Body Images, Then and Now
By Esther Iverem
about "The Black Female Body" and other visual art forms!
Those of us who areall in one bodya woman, a person
of color and a person of working class or poor origin, already know
about the discomforting gaze that seeks to consume or "objectify"
us for prurient entertainment or derogatory judgment. Those of us
who fancy ourselves members of the Black female intelligentsia may
feel we know about even moreeverything from Saartjie Baartman
(the Venus Hottentot), who was displayed in 19th century Europe
as a sexual freak, to rapper Lil' Kim, who uses the sexual freak
badge as a modern marketing tool. But all of us, and all who care
about representation and culture, must read "The Black Female Body:
A Photographic History" (Temple University Press)," by Deborah Willis
and Carla Williams.
Filled with carefully chosen images, many rare and some never produced
for mass distribution, this 228-page volume is a groundbreaking,
scholarly yet accessible analysis of how the Black female body has
been represented in photography from its inception to the present.
Using aesthetic, social as well as historical approaches, Willis
and Williams illustrate how the photographwhich can create
a false sense of reality and authenticityhas been a powerful
means of reinforcing the European view that darker peoples of the
world are inferior. As an extension, the images, especially those
of nude, partially nude and undressed women, helped create a justification
for colonialism, slavery and sexual abuse of Black women. They write:
"Above all else, [the Black woman's] image, and especially her body,
was understood to represent that which could be dominated and that
which could be possessed, especially sexually."
It isn't always easy to look at this book. The 1850 images of two
African American female slaves, Delia and Drana, made to strip to
the waist for the camera are heartbreaking. While frontal and profile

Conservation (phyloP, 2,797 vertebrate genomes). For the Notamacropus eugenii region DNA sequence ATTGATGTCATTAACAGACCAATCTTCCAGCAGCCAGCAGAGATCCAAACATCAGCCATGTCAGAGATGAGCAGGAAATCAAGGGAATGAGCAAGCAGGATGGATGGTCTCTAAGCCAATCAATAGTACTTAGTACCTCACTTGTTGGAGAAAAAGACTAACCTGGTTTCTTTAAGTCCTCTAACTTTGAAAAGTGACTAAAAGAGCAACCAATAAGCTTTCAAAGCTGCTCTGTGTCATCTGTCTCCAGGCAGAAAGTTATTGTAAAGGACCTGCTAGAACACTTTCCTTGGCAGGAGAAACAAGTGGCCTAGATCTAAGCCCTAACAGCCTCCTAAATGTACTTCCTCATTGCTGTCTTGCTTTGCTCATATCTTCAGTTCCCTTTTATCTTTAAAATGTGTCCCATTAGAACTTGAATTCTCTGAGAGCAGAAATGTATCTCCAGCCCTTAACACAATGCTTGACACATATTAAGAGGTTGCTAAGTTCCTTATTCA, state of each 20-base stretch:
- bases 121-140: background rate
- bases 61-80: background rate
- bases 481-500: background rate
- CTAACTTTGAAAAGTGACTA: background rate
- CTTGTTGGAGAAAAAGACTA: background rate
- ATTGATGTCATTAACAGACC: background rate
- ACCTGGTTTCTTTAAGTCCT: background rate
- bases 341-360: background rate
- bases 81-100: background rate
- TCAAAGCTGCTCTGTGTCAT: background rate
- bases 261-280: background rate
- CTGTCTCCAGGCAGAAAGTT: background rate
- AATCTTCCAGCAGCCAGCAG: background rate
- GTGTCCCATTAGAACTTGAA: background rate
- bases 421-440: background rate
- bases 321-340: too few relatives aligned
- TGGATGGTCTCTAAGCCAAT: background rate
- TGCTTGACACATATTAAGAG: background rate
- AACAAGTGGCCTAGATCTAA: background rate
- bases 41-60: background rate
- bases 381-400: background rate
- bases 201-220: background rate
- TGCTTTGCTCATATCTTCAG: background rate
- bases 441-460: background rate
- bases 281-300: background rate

images seem designed to type the unsmiling women as ethnographic
specimens, they actually mark the women's subjugation and humiliation.
So while "The Black Female Body" is beautifully produced and the
sort of volume usually considered a "coffee table book," I do not
think it is the kind of book to lay around the home to be leafed
through casually, especially by children. Many of the pictures,
if allowed to speak for themselves, subvert the book's purpose and
allow perpetuation of negative images without a deeper understanding
of the manipulation behind them. Our children should see these images
but only if we also explain to them what they are seeing. This book
isn't all eye candy.
Williams and Willis, a MacArthur fellow, have compiled a tour de
force of images and text that will make you think differently not
only about African and African American history but also about the
unique struggles that Black women have within that larger history.
Depending on your relationship with your body, you may find yourself
negotiating painful memory or a defiant new territory of freedom.
By exploring also how Black photographers, and Black female photographers
in particular, have reclaimed Black female images and bodies through
their work, this book does not leave us in a state of victimization.
In some sense, "The Black Female Body" is the antithesis of "Reflections
in Black," the massive 1999 exhibit and book by Willis. By chronicling
images taken of Black people by Black people, "Reflections in Black,"
lets the subjects speak. In contrast, images in "The Black Female
Body," particularly those in the first sections devoted to "Colonial
Conquest" and "The Cultural Body", often do not allow such voice.
The focus herewhile reaching to include supporting material
from essays, films and even comedydoes not waver from the
taboo and beautiful Black female body, and the various gazes upon
Esther Iverem's film reviews also appear on BET.com
-- May 24, 2002
2001-05 Seeing Black, Inc. All Rights Reserved.